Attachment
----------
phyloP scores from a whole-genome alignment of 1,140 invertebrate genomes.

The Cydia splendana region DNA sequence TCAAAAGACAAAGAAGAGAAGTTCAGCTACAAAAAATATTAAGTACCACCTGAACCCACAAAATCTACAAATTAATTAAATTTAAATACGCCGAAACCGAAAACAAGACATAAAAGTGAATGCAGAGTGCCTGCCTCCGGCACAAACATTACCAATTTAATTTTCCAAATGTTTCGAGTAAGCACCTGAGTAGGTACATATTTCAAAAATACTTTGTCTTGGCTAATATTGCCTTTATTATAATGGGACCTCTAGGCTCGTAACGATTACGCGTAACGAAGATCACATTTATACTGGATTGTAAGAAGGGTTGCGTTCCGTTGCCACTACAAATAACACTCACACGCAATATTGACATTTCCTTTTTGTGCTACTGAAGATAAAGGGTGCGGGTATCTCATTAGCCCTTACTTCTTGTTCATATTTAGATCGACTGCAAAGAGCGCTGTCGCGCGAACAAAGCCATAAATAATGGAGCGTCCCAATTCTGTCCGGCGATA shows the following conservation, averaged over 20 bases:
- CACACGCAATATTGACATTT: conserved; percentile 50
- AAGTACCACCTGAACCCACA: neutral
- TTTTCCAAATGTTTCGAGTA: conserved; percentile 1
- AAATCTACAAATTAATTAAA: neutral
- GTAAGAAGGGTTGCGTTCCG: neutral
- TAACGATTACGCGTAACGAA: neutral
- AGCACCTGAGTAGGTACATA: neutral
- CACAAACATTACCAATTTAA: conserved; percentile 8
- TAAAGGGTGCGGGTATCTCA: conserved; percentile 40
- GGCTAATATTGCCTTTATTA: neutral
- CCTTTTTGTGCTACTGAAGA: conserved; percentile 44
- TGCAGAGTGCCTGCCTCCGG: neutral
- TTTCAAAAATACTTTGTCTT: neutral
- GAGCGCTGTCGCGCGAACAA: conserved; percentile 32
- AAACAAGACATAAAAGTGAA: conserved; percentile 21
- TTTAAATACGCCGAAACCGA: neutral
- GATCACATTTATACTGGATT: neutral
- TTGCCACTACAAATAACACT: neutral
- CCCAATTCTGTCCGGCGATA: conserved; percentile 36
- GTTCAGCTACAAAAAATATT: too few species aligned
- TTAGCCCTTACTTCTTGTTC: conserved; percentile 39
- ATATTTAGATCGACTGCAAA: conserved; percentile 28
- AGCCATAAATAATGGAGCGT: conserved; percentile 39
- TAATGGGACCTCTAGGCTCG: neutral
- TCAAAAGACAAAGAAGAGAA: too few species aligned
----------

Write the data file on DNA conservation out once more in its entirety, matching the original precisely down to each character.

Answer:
phyloP scores from a whole-genome alignment of 1,140 invertebrate genomes.

The Cydia splendana region DNA sequence TCAAAAGACAAAGAAGAGAAGTTCAGCTACAAAAAATATTAAGTACCACCTGAACCCACAAAATCTACAAATTAATTAAATTTAAATACGCCGAAACCGAAAACAAGACATAAAAGTGAATGCAGAGTGCCTGCCTCCGGCACAAACATTACCAATTTAATTTTCCAAATGTTTCGAGTAAGCACCTGAGTAGGTACATATTTCAAAAATACTTTGTCTTGGCTAATATTGCCTTTATTATAATGGGACCTCTAGGCTCGTAACGATTACGCGTAACGAAGATCACATTTATACTGGATTGTAAGAAGGGTTGCGTTCCGTTGCCACTACAAATAACACTCACACGCAATATTGACATTTCCTTTTTGTGCTACTGAAGATAAAGGGTGCGGGTATCTCATTAGCCCTTACTTCTTGTTCATATTTAGATCGACTGCAAAGAGCGCTGTCGCGCGAACAAAGCCATAAATAATGGAGCGTCCCAATTCTGTCCGGCGATA shows the following conservation, averaged over 20 bases:
- CACACGCAATATTGACATTT: conserved; percentile 50
- AAGTACCACCTGAACCCACA: neutral
- TTTTCCAAATGTTTCGAGTA: conserved; percentile 1
- AAATCTACAAATTAATTAAA: neutral
- GTAAGAAGGGTTGCGTTCCG: neutral
- TAACGATTACGCGTAACGAA: neutral
- AGCACCTGAGTAGGTACATA: neutral
- CACAAACATTACCAATTTAA: conserved; percentile 8
- TAAAGGGTGCGGGTATCTCA: conserved; percentile 40
- GGCTAATATTGCCTTTATTA: neutral
- CCTTTTTGTGCTACTGAAGA: conserved; percentile 44
- TGCAGAGTGCCTGCCTCCGG: neutral
- TTTCAAAAATACTTTGTCTT: neutral
- GAGCGCTGTCGCGCGAACAA: conserved; percentile 32
- AAACAAGACATAAAAGTGAA: conserved; percentile 21
- TTTAAATACGCCGAAACCGA: neutral
- GATCACATTTATACTGGATT: neutral
- TTGCCACTACAAATAACACT: neutral
- CCCAATTCTGTCCGGCGATA: conserved; percentile 36
- GTTCAGCTACAAAAAATATT: too few species aligned
- TTAGCCCTTACTTCTTGTTC: conserved; percentile 39
- ATATTTAGATCGACTGCAAA: conserved; percentile 28
- AGCCATAAATAATGGAGCGT: conserved; percentile 39
- TAATGGGACCTCTAGGCTCG: neutral
- TCAAAAGACAAAGAAGAGAA: too few species aligned